City Sunday

The food challenge

The country may have sufficient foodgrain stocks in Central and State warehouses as reserves to tide out an emergency but the breakage of supply chain management due to the lockdown has also meant that they are not reaching beneficiaries. The Government claims that we have nearly 10 times the emergency reserve needed for this time of the year and the fair price shops can go on an overdrive to meet our nutritional requirements. But these are just dry rations, such as rice, wheat, sugar and pulses. Farm supplies have been badly hit because of sudden closure.

Even if there are vegetables waiting to be loaded, varying curfew protocols by different States and the still patchy system of curfew passes for truckers mean that there is no movement. Police harassment has only complicated transit. States like Karnataka, Kerala, Telangana, Delhi, Maharashtra and West Bengal have issued curfew passes promptly and set up police task forces to facilitate smooth movement. But virus hotspot states like Punjab, Madhya Pradesh, Gujarat and Rajasthan have totally closed their borders and even sealed their drop point depots.

Although the government is contemplating a staggered release from lockdown, mainly to ensure the April harvest from the fields, the exodus of daily labourers has meant that there are far fewer hands available to manage fieldwork. There are also reports of truck drivers joining the migrants. The second biggest bottleneck is of manufactured, processed and packaged food items. With consumers hoarding anything with a shelf life, the sudden gush of demand, the flight of labour at units rolling them out and the supply chain gaps have meant that our breakfast platters are beginning to look different.

Fast-moving consumer good (FMCG) companies are already registering an upswing in demand from urban centres, indicating the hoarding spiral. The retail network has completely collapsed, its earnings now down to 15 per cent. A longer lockdown would mean that sector players would have to shut down and let go off their staff by June. It is, of course, the neighbourhood stores and grocers, who are back in business, having just enough capacity to serve their ecosystem and, therefore, able to smoothen some shocks given their scale.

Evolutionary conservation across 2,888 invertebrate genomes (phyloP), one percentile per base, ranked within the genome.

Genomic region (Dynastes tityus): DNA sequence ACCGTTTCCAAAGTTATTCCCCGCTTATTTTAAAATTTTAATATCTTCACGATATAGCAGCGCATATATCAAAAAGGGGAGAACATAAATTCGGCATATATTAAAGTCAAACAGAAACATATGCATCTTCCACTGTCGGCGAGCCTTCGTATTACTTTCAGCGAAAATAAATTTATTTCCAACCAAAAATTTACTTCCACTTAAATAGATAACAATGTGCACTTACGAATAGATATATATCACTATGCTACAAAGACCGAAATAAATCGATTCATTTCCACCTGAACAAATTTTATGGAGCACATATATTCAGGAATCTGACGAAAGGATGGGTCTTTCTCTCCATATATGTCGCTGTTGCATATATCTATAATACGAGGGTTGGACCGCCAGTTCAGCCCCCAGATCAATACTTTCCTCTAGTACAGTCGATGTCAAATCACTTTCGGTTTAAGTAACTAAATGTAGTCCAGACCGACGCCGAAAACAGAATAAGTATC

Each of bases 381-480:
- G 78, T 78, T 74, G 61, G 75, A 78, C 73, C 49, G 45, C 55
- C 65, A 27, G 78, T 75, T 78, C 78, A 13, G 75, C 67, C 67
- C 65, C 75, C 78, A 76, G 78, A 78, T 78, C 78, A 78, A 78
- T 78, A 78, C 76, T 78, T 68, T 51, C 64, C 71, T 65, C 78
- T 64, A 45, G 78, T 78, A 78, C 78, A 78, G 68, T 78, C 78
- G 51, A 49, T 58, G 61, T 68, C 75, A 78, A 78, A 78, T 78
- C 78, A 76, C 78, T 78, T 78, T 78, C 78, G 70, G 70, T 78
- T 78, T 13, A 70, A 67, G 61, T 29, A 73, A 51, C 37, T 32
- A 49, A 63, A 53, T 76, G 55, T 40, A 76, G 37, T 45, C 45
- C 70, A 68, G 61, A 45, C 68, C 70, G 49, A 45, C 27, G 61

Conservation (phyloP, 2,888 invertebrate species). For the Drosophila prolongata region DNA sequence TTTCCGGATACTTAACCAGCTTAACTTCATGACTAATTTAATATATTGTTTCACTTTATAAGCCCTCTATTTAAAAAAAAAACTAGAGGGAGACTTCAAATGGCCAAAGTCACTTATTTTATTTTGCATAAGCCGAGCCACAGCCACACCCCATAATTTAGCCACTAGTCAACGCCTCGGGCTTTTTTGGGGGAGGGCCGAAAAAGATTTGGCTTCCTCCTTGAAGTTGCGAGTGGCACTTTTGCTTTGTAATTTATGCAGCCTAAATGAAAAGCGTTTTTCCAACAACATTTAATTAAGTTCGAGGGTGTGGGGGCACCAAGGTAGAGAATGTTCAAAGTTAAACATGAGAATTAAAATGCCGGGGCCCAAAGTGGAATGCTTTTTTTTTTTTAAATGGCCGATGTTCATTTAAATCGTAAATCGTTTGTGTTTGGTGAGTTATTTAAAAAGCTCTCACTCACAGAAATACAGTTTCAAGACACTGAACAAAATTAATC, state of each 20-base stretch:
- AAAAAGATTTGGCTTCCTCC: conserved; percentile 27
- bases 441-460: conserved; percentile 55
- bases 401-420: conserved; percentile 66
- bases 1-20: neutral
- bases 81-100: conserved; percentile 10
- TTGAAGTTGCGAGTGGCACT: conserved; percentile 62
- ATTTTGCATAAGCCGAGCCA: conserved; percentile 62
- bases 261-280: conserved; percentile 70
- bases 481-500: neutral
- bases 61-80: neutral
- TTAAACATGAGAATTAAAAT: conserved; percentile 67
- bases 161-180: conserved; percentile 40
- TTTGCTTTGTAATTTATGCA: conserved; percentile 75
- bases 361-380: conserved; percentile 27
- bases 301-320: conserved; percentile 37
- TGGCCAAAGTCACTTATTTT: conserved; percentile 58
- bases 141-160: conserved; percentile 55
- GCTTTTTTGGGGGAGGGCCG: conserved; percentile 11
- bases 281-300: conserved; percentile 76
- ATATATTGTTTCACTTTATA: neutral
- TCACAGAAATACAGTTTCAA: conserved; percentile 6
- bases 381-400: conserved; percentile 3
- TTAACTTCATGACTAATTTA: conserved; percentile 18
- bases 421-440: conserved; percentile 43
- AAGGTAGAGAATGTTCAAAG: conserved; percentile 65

The online delivery platforms have already collapsed with the supply chain breakdown, running out of stocks, delaying deliveries and some of them not signing up new customers at all. The less said about the poultry sector the better; eggs are still available though chicken and meat are mostly off the shelves because of the zoonotic virus. Even dairy products could be affected as a report said that the Aarey dairy has just enough fodder for the cattle to last a week or so.

In the end, what is needed is enabling bulk supplies and that, too, at a time of isolation protocols that demand there is no over-crowding at procurement sites. Most agricultural produce market committees, where every business sources supplies, have been shut for a while. Some of them have negotiated limited trading hours to minimise numbers. Respecting protocol and enforcing it with precision is a big challenge as is the enormous time lag.

Besides, it is the high heat of summer and perishables, without fast movement, run the real risk of being wasted. At least for a month or so, a risk-free procurement will have to be evolved in consultation with Central and State representatives. If the situation prolongs, then the Government may have to look for other alternatives. For example, the Food Corporation of India has both operational and food security stocks. At a stretch, the Centre can offer them to States and then perhaps to select retail chains should the market so demand. Wheat and rice godowns are already overflowing but the holding capacity of fair price shops will have to be ramped up.

Of course, we will also have to deal with the possibility of reduced food imports what with export restrictions in place. And while we might be able to ensure emergency food needs of vulnerable populations, pricing interventions just might be required. As for civil society, it can be incentivised to donate to food banks, the amount exempted from taxes, for the vast numbers of homeless and jobless. Saving lives is not just about treating the infected but nurturing a whole nation back to life from a calamitous disruption that had neither been foreseen nor imagined. Call it social welfarism but innovation and enterprise can only come when a nation is well-fed. (MR, Inputs: Agencies).

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